Anxiety Disorders | Anatomy2Medicine
Anxiety Disorders

Anxiety Disorders

    • “Anxiety Neurosis” was coined by Sigmund Freud
    • Peripheral manifestations of anxiety
      • Hyperhiderosis
      • Hyper-reflexia
      • Hypertension
      • tachycardia.
      • dryness of mouth
        • diarrhoea.

 

  • Following can provoke anxiety

 

        • Isoproterenol — A beta adrenergic agonist.

 

  • Lysergic acid diethylamide (LSD)

 

        • Flumazenil — A benzodiazepine antagonist
      • Medical conditions that mimic symptoms similar to anxiety disorder,

 

  • Hyperthyroidism
  • Pheochromocytoma
  • Hypoglycemia
  • Vitamin B12 deficiency

 

      • Anxiety is manifested by

 

  • Difficulty in breathing
  • Tingling numbness
  • Palpitations

 

    • Gita, 38 years old, married female was brought to casuality by her relatives, where she complained of choking sensation, chest discomfort, pounding of heart, nausea and giddiness. This all happened two hours ago after her altercation with her alcoholic husband. Cardiology assessment was normal. The

most common diagnosis in this case will be Anxiety disorder

    • Marked fear or avoidance of being the focus of attention, or of situations in which there is fear of behaving in an embarrassing or humiliating way, is characteristic of social phobia.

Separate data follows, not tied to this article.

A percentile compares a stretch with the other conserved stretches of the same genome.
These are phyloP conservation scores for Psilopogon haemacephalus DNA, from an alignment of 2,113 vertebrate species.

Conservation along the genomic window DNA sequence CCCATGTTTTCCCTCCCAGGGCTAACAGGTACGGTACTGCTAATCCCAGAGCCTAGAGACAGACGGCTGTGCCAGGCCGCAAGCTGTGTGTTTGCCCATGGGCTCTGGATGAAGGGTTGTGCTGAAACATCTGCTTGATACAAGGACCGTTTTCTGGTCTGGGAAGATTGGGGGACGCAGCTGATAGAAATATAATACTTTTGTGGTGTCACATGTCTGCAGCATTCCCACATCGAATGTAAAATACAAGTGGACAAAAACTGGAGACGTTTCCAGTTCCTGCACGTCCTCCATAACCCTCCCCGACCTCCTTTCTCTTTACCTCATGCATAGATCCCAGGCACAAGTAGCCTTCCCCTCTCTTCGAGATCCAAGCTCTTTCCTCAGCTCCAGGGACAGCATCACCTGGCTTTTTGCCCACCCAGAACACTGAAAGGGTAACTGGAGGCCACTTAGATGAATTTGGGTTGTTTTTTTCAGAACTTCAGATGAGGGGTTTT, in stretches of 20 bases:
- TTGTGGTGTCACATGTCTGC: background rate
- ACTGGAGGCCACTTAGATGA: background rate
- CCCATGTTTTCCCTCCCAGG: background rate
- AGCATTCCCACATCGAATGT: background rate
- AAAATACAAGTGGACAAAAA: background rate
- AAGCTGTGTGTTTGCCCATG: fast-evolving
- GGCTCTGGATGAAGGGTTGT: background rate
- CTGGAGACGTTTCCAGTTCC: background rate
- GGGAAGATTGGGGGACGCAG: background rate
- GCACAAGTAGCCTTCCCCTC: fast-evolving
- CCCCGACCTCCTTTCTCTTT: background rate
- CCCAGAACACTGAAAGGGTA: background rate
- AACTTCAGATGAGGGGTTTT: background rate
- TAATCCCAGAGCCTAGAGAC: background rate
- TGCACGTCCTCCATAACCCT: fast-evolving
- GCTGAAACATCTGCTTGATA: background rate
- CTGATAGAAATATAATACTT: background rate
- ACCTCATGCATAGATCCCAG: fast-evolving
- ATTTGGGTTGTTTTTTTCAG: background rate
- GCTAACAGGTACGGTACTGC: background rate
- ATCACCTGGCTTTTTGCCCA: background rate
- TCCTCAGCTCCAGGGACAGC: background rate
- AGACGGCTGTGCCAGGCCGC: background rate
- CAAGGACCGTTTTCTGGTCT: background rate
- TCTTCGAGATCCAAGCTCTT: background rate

• Agoraphobia : Classical clinical vignette

 

      • Sailaja 19 years old female, fears of being alone in public places (such as supermarkets, cinema halls), particularly places from which a rapid exit would be difficult. One day she is forced by her mother to bring vegetables from market, and she comes back trembling, sweating. She also complained of difficulty in breathing and feeling of choking. She felt dizzy and fainted. The most appropriate diagnosis in this case would be Agoraphobia
      • Agoraphobia is characterized by marked and consis-
      • tently manifest fear in, or avoidance of, at least two of the following situations:

 

  • Crowds
  • Public places
  • Travelling alone or away from home.

 

      • The general symptoms of anxiety, i.e., autonomic arousal symptoms are also present.
    • Panicogens:
    • Respiratory panic-inducing substances cause respiratory stimulation and a shift in the acid-base balance.
      • Carbon dioxide mixtures (5-35% mixtures)
      • Sodium lactate
      • Bicarbonate
    • Neurochemical Panicogens include:
      • Yohimbine: An az adrenergic receptor antagonist
      • Fenfluramine: A serotonin releasing agent